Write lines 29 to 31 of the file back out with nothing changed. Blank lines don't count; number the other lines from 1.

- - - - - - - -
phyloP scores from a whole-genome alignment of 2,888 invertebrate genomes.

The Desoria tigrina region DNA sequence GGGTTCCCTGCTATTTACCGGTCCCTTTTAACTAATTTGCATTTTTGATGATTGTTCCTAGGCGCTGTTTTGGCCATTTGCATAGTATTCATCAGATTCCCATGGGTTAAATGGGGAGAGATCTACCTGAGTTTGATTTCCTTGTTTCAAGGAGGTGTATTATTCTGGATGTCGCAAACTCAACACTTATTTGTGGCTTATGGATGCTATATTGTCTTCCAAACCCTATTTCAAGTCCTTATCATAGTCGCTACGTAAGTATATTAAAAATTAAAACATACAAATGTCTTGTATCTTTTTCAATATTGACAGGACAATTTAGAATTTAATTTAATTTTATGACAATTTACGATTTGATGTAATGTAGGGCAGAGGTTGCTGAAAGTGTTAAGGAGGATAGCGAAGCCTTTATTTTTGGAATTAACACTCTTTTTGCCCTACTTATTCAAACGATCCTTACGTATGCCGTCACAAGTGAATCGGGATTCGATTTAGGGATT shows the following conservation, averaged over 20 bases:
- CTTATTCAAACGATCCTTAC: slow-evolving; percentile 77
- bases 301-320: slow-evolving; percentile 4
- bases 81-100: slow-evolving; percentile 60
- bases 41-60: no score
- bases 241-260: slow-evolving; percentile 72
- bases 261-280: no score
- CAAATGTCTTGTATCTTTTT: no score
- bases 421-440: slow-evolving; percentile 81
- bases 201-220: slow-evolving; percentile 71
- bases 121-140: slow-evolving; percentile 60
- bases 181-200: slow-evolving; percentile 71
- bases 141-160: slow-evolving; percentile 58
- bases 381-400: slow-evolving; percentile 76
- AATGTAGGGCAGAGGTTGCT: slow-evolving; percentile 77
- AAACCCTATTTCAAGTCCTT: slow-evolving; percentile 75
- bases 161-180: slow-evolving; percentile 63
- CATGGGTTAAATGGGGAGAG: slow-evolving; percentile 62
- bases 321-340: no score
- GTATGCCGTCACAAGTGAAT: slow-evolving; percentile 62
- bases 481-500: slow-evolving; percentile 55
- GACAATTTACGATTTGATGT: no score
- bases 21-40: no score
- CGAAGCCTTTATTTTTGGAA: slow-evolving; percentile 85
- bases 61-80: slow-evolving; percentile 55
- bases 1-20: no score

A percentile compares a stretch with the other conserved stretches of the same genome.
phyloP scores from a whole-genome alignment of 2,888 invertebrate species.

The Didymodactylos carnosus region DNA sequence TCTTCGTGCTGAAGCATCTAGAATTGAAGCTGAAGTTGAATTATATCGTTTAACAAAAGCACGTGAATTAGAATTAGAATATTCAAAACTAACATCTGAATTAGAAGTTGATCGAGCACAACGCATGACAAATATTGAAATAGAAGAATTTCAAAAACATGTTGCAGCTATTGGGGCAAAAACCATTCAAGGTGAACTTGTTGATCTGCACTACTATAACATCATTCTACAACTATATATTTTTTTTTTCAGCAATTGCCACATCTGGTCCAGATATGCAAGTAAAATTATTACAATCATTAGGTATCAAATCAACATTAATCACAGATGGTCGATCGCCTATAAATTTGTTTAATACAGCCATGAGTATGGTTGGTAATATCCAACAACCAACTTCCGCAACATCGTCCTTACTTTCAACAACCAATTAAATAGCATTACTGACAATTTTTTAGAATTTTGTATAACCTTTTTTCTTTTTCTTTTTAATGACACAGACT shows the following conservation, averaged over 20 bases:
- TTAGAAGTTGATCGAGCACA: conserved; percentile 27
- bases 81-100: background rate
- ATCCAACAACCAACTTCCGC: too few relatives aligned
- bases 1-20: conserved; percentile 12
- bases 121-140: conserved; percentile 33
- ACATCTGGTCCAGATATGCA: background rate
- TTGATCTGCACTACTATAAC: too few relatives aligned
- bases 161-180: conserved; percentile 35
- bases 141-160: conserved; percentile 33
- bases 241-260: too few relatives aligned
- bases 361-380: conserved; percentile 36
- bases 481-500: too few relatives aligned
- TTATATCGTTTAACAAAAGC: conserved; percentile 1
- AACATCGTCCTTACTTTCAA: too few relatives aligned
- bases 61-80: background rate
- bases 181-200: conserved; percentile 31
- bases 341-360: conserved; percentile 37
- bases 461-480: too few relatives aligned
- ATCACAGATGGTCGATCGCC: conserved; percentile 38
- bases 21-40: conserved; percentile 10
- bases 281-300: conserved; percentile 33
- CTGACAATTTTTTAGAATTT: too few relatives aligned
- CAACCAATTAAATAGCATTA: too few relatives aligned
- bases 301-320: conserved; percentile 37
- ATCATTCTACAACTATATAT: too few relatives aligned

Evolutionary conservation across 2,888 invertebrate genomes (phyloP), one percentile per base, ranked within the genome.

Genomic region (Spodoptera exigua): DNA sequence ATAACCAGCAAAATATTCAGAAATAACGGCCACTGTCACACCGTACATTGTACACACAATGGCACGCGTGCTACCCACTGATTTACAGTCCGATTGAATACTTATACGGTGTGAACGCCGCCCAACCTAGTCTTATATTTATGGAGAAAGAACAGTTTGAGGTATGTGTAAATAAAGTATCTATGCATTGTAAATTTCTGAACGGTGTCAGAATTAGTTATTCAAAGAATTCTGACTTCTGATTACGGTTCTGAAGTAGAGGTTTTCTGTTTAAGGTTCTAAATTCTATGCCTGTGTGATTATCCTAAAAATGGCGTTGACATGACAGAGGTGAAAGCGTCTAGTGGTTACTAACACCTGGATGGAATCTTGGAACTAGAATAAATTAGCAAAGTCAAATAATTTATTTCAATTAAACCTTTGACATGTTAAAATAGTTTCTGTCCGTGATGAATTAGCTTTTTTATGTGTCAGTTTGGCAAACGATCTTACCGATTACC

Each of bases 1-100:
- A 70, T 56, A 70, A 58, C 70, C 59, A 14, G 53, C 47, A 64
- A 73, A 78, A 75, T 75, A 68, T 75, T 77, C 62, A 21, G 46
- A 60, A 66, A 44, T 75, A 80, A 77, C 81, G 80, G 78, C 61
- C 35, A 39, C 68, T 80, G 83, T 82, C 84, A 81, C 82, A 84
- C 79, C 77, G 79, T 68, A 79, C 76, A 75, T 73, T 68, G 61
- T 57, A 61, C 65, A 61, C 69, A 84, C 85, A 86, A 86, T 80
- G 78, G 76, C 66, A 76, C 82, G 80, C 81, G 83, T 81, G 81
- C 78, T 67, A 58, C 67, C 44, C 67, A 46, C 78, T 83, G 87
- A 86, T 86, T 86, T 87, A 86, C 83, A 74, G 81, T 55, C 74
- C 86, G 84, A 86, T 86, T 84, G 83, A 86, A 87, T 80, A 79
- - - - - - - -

phyloP scores from a whole-genome alignment of 2,888 invertebrate species.

The Didymodactylos carnosus region DNA sequence TCTTCGTGCTGAAGCATCTAGAATTGAAGCTGAAGTTGAATTATATCGTTTAACAAAAGCACGTGAATTAGAATTAGAATATTCAAAACTAACATCTGAATTAGAAGTTGATCGAGCACAACGCATGACAAATATTGAAATAGAAGAATTTCAAAAACATGTTGCAGCTATTGGGGCAAAAACCATTCAAGGTGAACTTGTTGATCTGCACTACTATAACATCATTCTACAACTATATATTTTTTTTTTCAGCAATTGCCACATCTGGTCCAGATATGCAAGTAAAATTATTACAATCATTAGGTATCAAATCAACATTAATCACAGATGGTCGATCGCCTATAAATTTGTTTAATACAGCCATGAGTATGGTTGGTAATATCCAACAACCAACTTCCGCAACATCGTCCTTACTTTCAACAACCAATTAAATAGCATTACTGACAATTTTTTAGAATTTTGTATAACCTTTTTTCTTTTTCTTTTTAATGACACAGACT shows the following conservation, averaged over 20 bases:
- TTAGAAGTTGATCGAGCACA: conserved; percentile 27